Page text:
And if life is a miraculous opening, why cannot death be a miraculous opening also?

Brian Doyle


In Acts 7:16, readers are told that the bodies of Jacob and his twelve sons were brought back to Shechem and laid in the tomb that Abraham had bought for a sum of silver from the sons of Hamor in Shechem. I think that family connection to their ancestor Abraham is more valuable than the purchase price.

My first call to ministry was to a church that maintained a cemetery—technically, a “graveyard” because it is located on the church grounds just outside the sanctuary. Some of those laid to rest there had been born in the eighteenth century. I spent many mornings walking the gently sloped path between the graves, first following my dog, then leading my young sons. The elder learned his letters by tracing his pointer finger along the engraved names. Watching him, I was struck by the poignancy that generations of family members were buried right next to one another.

My paternal grandparents are buried in God’s Acre, the Moravian cemetery in Old Salem, North Carolina. “God’s Acre” (Hutberg in German) dates to the first Moravian community in Herrnhut in the mid-eighteenth century. In Old Salem, the graves cover an expanse much greater than an actual acre. The name comes from the belief that the dead are buried like seeds until the resurrection.

God’s Acre in Old Salem maintains another German tradition. Each gravestone is the exact same size, shape, and color—a small rectangle carved out of white marble. I visit God’s Acre with my parents and my children. The neatly ordered rows witness that, for all our differences, we share a common fate.


A graveyard is not the only place to mark the dead. While driving through the rural areas around the first church I served as pastor, I would encounter small white crosses planted along the shoulders of roads. Like gravestones, theses crosses were markers, but not for a literal body; instead, they marked the place where someone ceased to be in this life. Like the Moravian gravestones, the size, shape, and color were the same. But even zipping past at 55 mph, I saw the offerings that had been left by mourners—ribbons, Bible verses, photographs, statues of angels, stuffed animals, and commencement caps.

Once, construction delayed traffic on a two-lane road. I happened to pull to a stop right beside one of these crosses. The year “2006” had been written the center beam, yet there was a bouquet of fresh flowers lying in the grass. Who had just visited this marker so many years after the accident? A parent, a sibling, a child? A lover and/or best friend?

Though we shall all die, each one of us is unique, precious, holy. At death, our bodies or ashes are planted like seeds in the ground. Until the resurrection, we continue to live in the memories of loved ones.


As Acts 7 recounts, Joseph was sold into slavery in Egypt only to rise to the height of power in that empire. When a famine forced his desperate brothers to return to him, Joseph famously told them, “You meant evil against me; but God meant it for good” (Gen 50:20).

I think Joseph’s experience is the interpretative key to the Apostle Paul’s oft-quoted verse that all things work together for good for those who love God (Rom 8:28). Especially when quoted at funerals, I believe that the NIV’s translation is helpful: And we know that in all things God works for the good…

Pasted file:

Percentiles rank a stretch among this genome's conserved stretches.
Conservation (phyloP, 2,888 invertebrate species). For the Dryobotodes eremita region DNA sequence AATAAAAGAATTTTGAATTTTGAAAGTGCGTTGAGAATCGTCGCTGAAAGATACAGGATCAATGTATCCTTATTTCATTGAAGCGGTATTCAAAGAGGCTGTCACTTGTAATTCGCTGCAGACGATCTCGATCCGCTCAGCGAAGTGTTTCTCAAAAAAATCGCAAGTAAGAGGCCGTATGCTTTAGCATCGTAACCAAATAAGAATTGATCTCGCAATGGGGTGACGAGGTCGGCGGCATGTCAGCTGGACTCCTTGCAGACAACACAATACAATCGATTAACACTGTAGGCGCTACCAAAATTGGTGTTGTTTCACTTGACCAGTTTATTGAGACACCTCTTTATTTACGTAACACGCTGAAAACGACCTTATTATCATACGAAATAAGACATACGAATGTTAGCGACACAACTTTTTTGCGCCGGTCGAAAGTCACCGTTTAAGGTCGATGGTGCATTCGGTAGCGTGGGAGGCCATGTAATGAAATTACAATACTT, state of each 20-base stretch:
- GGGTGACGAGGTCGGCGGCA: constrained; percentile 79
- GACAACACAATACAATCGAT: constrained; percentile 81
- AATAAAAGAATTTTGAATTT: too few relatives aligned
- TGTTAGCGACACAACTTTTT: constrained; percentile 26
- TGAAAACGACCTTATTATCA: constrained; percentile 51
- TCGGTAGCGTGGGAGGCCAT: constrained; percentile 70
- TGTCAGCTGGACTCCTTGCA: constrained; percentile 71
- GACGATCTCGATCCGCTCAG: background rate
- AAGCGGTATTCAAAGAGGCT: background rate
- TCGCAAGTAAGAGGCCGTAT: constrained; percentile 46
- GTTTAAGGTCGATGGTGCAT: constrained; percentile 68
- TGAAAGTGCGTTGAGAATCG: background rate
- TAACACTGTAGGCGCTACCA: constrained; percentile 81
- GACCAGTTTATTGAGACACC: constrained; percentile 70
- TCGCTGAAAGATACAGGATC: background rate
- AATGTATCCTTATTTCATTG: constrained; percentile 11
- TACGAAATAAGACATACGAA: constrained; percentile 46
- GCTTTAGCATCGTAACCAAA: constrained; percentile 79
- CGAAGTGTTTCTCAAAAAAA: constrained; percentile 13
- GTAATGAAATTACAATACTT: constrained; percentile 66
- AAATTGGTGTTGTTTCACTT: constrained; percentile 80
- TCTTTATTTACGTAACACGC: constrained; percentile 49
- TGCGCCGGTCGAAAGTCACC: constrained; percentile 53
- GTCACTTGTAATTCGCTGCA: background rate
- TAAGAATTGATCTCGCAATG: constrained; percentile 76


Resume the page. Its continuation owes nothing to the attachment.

It’s not true that “all things” are good. Joseph was not the last person to be betrayed. Certainly, evil exists. There are more slaves in the twenty-first century than ever before in history. And tragedies occur every single day. Teenagers flip cars. Brakes fail. Drunk drivers swerve across yellow lines. Many gravestones are engraved with a cross. Whether chiseled in stone, hung in a sanctuary, or planted along a highway, the cross points to the grave reality of death…and beyond it.

As an adjective, “grave” is a weighty, serious proposition. It can even mean “dreadful” as in “grave danger.” Yet the belief that God works in all things is a song of hope: All of us go down to the dust; yet even at the grave we make our song: Alleluia, alleluia, alleluia! Such a grave song may be “a cold and broken hallelujah” à la Leonard Cohen. Still, it is a grave hope that the dead are buried like seeds only to rise again.

Until the resurrection—“that great gettin’ up morning”—we mark the dead with gravestones and crosses, with flags and flowers and more. We make pilgrimages to these sites with our children and our children’s children. We brush away the dirt and leave flowers. We offer prayers and tell stories about the deceased, stories which are our best prayers. Sometimes we sense the presence of the dead like a momentary pause in a conversation, a silence in which you somehow know exactly what the other person is about to say.


My grandfather died of a brain tumor when I was a child. To me, he was here one moment, gone the next. Years later, Gran took my younger brother and me to visit his grave.

It was a typical humid evening in North Carolina and the masses of mosquitos seemed to whine at the volume of a weedwhacker. I was now a churlish teenager, annoyed by what seemed like a waste of time on the way to dinner. I was always hungry, literally and figuratively. I did not have time for the dead.

My brother noticed that Gran’s lips were silently moving. He wondered why. She answered, “I’m talking to your granddad.”

For once, I didn’t roll my eyes.

My brother whispered, “Do you think he can, you know, hear you?!?!

Gran allowed his question to hang in the air. Then she smiled at us, “I hope so, my dears. I hope.”

Now that Gran has died, her words have sprouted as flowers in my mind. And I tell her so, while standing there at her grave.